There Are Limits to Cheap Solar Manufacturing in China
Jinko Solar Holding Co, a Chinese solar panel manufacturer, faced violent protests over the week as one of its subsidiary factories, Zhejiang Jinko Solar Co. Ltd., allegedly spilled pollutants into a nearby river. The factory's production was temporarily shut down.
The company said that preliminary tests showed pollution was caused due to improper waste storage, which, followed by heavy rains, caused a fluoride spill into nearby streams. The company also said that this incident was unrelated to the May incident, in which the company received fines for elevated levels of fluoride during a single day. Finally, Jinko Solar promised to pay for environmental clean-up and to provide compensation for damage related to the pollution.
Protests in Haining started last week after a mass fish die-out in August. The protests were a result of pent-up frustrations, as locals reacted to being forced into silence in the past. The factory had repeatedly failed pollution tests since April. Protesters overturned vehicles and stormed the factory before being dispersed by the police.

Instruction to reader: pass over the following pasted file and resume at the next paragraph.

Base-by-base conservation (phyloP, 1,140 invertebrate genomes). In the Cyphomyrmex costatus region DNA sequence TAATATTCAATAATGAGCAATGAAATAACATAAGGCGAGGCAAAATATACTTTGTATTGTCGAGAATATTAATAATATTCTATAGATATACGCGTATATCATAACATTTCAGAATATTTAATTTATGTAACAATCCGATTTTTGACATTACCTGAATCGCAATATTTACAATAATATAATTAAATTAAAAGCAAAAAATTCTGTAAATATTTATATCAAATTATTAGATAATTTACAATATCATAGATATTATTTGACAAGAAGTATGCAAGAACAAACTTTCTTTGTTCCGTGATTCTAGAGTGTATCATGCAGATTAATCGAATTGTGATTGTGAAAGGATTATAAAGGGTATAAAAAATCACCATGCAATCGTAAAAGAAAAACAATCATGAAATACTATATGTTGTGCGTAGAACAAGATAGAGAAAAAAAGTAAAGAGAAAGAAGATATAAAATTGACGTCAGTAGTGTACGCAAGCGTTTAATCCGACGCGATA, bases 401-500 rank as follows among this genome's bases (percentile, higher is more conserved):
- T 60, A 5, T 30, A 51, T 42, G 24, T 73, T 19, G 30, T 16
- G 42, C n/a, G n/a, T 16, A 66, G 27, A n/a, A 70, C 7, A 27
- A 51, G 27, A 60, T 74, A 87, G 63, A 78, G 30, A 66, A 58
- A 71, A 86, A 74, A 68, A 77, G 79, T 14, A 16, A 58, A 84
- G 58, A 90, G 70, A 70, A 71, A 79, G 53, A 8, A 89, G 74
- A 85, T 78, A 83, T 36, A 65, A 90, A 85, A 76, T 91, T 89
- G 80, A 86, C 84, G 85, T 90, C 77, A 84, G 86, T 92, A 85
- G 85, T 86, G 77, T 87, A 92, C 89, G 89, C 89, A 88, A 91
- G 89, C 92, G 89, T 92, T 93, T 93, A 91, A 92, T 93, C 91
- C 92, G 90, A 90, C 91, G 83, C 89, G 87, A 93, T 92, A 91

Jinko Solar shares fell as a result. There are doubts as to when the factory will reopen and what conditions the Chinese government will put on the company to reopen.
Pollution from manufacturing is one of China's biggest problems, and the solar industry does not provide an exception, as manufacturing of solar panels utilizes toxic chemicals. After three decades of weakly regulated industrialization, China is seeing a surge in environmental protests. The success of this protest is an exception, as the government is generally quick to silence rural protests such as this.
Jinko Solar is part of a group of low-cost solar manufacturers who have pushed the prices of panels down in the past months, forcing many competitors, such as Evergreen Solar and BP Solar, out of the market. These protests indicate that there might be a limit to how low manufacturing costs can go.